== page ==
Engineering Change Request (ECR)

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You may hear of Engineering Change Request (ECR), Engineering Change Order (ECO), or Engineering Change Notice (ECN) used somewhat interchangeably. They are all related and part of the same process, but with some differences.

First, an engineering change request begins the process, as it is a form submitted to report a problem or a suggested product improvement in manufacturing. The ECR form can be on paper or digital, and it includes a description of the issue, reason for the change, details about the necessary parts, and any recommended solutions. This would trigger the next stage of the process, which includes planning and implementing the necessary changes.

Next, an engineering change order covers everything required to make the change requested by the ECR. This involves a thorough review of other processes and components that may be affected, reference documents, technical drawings, and even the approvals needed to implement the change. ECO is essential to making changes because it provides checks and balances to ensure compatibility with the rest of the systems or processes.

Finally, the engineering change notice is the step where you notify employees of the final approved plan of action and their tasks to implement the plan.

Who or What Can Generate an Engineering Change Request?

Think of the ECR as the suggestion box, and the ECO as the process of reading and pursuing the suggestions. You can collect an ECR in many ways:

  • Anyone within your organization who notices a problem or need for change
  • Customer complaint
  • Field technicians who spot non-conforming materials
  • Process-related failure codes
  • Regular process, product, or system audit
  • Facility condition assessment
  • Discussions during team meetings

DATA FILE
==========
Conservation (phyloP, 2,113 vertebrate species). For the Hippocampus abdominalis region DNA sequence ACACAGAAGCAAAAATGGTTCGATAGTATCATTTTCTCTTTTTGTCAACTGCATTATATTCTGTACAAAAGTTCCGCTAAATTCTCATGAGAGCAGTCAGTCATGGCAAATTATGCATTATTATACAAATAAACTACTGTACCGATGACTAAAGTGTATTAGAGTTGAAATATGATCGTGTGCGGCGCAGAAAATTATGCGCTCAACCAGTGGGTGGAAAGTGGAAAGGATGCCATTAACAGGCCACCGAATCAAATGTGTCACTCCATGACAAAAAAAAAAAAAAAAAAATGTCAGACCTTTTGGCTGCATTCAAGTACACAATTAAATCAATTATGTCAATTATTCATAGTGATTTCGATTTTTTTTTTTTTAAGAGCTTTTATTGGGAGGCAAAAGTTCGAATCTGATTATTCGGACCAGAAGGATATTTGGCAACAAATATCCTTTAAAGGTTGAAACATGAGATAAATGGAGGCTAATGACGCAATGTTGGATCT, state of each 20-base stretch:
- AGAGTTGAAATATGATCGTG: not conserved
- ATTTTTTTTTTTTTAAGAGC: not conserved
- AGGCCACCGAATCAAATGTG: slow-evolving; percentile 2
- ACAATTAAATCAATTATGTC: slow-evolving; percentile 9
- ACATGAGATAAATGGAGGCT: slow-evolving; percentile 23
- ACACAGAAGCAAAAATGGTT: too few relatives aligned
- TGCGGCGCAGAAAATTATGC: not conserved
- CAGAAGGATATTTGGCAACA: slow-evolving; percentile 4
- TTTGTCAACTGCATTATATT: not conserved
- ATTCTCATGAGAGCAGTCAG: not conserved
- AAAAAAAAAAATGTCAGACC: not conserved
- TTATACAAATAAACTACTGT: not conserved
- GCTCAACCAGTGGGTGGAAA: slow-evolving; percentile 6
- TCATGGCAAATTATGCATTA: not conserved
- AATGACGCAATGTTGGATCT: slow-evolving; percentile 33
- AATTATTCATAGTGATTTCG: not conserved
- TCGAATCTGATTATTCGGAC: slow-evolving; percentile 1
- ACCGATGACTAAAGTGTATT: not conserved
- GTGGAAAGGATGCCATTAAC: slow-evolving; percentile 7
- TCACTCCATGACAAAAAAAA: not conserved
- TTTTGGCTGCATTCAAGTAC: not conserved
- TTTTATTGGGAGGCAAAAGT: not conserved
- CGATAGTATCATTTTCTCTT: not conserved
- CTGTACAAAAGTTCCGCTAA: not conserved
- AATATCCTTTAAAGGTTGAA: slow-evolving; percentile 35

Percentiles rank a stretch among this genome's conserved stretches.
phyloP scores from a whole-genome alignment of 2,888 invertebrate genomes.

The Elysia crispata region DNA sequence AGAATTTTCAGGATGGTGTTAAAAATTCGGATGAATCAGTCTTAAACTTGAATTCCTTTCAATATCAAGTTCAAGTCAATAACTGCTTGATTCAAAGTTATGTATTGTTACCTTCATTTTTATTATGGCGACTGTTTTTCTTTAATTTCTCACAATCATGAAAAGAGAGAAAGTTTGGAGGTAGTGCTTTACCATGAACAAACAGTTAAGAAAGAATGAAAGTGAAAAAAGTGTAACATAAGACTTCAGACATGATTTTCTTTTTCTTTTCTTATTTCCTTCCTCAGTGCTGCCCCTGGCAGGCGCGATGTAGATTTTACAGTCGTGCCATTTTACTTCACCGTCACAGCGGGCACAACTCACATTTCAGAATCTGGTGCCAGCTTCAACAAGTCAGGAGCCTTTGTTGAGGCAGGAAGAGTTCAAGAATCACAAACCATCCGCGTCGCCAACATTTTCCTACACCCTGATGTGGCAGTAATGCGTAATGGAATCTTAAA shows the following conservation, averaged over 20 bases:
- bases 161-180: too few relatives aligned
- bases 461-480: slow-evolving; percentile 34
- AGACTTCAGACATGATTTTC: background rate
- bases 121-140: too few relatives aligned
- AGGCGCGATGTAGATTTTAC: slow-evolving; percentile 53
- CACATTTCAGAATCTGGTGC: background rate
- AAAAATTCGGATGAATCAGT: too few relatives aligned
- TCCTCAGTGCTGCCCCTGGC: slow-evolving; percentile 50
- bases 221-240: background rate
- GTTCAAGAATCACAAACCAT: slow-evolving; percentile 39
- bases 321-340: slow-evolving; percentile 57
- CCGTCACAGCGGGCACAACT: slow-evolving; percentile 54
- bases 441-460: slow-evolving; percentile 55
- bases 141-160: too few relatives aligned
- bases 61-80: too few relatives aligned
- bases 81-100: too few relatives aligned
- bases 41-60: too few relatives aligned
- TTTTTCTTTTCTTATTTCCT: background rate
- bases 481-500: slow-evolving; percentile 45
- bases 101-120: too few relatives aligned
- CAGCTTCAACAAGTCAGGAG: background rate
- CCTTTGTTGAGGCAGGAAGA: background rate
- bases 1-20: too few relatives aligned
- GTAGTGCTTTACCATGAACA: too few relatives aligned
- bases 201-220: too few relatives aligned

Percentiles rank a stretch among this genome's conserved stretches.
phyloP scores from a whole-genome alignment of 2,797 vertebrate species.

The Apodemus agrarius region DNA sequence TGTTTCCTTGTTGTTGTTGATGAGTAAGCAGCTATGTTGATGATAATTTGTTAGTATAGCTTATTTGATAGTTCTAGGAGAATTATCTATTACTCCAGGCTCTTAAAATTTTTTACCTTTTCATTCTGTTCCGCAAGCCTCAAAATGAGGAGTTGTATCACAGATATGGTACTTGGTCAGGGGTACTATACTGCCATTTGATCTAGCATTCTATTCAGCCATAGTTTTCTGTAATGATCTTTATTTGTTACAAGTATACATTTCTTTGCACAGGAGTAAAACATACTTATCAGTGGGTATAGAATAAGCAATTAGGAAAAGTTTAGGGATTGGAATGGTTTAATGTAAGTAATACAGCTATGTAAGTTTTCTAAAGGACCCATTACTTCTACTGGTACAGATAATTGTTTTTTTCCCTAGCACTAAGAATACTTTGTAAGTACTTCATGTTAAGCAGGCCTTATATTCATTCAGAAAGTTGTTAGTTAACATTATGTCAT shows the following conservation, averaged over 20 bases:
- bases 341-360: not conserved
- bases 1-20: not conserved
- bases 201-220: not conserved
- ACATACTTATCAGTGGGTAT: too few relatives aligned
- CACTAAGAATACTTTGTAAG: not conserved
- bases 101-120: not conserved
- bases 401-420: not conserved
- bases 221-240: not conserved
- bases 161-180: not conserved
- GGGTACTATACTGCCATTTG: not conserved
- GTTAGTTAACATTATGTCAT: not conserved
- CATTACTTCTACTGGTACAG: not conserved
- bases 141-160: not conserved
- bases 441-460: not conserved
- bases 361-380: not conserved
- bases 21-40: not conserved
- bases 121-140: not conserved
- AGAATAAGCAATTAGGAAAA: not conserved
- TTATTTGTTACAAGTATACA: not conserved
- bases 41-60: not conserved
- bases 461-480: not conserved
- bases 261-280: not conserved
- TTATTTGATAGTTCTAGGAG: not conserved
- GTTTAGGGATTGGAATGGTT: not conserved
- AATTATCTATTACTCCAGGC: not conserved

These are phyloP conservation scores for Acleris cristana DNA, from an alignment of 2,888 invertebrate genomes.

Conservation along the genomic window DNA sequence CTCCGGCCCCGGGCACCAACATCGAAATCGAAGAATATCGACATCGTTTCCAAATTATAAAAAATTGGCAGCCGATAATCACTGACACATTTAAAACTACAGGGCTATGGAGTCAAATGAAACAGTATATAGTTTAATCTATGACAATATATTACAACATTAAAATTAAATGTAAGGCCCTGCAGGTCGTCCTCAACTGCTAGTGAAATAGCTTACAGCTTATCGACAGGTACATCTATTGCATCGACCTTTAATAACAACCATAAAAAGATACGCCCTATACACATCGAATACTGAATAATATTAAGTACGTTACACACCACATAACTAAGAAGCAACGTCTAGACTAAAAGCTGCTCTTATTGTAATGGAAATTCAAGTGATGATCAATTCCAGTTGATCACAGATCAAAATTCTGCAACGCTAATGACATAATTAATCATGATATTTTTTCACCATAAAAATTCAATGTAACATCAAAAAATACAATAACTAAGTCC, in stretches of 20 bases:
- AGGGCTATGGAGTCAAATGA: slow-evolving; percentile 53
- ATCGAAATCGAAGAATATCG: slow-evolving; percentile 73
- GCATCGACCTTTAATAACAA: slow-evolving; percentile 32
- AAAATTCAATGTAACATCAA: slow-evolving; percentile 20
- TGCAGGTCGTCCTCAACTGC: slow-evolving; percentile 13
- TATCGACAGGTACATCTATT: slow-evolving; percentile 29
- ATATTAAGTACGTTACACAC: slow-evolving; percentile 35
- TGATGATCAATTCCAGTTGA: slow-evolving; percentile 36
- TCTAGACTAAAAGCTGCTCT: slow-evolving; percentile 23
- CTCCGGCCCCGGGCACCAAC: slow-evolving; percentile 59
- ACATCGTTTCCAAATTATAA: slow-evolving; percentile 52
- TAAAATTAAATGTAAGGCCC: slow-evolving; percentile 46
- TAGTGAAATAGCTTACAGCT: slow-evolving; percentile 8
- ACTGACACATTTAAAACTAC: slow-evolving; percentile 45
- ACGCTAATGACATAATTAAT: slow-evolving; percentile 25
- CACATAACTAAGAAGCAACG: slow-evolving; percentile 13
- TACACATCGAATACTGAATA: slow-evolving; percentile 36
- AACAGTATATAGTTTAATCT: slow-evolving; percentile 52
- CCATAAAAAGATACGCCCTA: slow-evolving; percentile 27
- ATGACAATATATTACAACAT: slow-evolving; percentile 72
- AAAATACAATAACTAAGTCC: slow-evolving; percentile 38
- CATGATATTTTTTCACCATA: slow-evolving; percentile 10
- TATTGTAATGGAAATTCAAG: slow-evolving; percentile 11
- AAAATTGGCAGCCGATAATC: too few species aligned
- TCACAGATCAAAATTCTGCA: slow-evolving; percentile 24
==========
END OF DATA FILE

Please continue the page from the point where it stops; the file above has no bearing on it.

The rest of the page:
Alternatively, the engineering change order is typically performed by an individual assigned that role. They need the oversight and expertise to complete a review and approval process.

How to Know When an ECO/ECN is Needed

Not every change will require an in-depth review or approval. So, it is important to note the variety of changes that may show up on an ECR and what your process will be to handle them. These are some examples:

  • Manufacturer Change – An employee or your procurement officer may recommend changing suppliers to improve lead time or reduce cost. Your ECO will need to confirm that the specs of the part do not change, as that would potentially impact other components.
  • Spelling Change – If an employee reports a product typo on an ECR, then you won’t need an extensive review. Correcting spelling will not impact other components or the overall system or process.
  • Replacement of Discontinued Components – This would absolutely require a thorough ECO. You would need to review the new component for compatibility.
  • Design or Process Change – This change has the greatest potential to impact other parts of the process or components. However, it is worth the extensive ECO because it typically results in a large improvement to the current process.

A Culture for Change

Developing your engineering change process is beneficial for your business. It creates a culture that is open to suggestions and focused on improving your product or processes. Furthermore, management doesn’t have to carry all the weight of growing and evolving the company. Your employees have valuable insights to contribute from their daily hands-on experience with your product and processes. Additionally, capturing and tracking ECR, ECO, and ECN data in a Computerized Maintenance Management System (CMMS) or Enterprise Asset Management (EAM) software will further streamline your ECR process. This allows the data to be conveniently accessible to everyone that needs it. Also, it offers digital form collection to make your ECR “suggestion box” more efficient. Establishing an ECR process and implementing software to track it ensures that your business will adapt to change and continually improve with time.

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